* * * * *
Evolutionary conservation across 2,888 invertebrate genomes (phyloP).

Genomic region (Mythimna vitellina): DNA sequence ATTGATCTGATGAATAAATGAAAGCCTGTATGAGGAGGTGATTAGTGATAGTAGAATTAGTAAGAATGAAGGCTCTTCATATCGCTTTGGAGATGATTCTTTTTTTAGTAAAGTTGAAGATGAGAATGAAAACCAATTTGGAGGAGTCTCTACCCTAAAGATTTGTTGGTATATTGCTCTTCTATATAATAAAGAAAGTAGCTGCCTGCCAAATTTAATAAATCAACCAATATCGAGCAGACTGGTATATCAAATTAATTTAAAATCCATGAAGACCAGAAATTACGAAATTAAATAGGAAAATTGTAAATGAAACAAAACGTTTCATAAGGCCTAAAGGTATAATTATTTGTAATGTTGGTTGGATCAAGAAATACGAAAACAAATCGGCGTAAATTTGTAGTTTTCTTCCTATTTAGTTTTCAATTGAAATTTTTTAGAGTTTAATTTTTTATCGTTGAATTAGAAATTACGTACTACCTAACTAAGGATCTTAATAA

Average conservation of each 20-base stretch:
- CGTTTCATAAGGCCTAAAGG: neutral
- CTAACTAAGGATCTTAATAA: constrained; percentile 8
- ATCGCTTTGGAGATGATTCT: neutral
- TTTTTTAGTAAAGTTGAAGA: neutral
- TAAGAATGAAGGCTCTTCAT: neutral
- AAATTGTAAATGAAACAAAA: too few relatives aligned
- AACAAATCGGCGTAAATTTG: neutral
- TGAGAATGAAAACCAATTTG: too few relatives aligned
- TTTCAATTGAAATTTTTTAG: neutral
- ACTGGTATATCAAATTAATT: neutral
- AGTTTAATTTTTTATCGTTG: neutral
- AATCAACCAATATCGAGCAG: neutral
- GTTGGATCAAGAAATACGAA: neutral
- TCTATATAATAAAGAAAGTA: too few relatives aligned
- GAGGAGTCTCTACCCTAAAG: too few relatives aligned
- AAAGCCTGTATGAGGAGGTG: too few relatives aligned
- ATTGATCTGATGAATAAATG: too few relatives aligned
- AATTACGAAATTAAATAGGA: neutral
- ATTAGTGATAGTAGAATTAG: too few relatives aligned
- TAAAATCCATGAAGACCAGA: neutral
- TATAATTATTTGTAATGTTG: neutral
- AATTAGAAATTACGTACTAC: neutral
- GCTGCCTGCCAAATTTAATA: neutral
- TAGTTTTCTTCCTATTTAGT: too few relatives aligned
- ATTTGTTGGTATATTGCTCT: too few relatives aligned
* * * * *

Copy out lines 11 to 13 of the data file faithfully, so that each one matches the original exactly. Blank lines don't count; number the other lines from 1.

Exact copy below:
- TGAGAATGAAAACCAATTTG: too few relatives aligned
- TTTCAATTGAAATTTTTTAG: neutral
- ACTGGTATATCAAATTAATT: neutral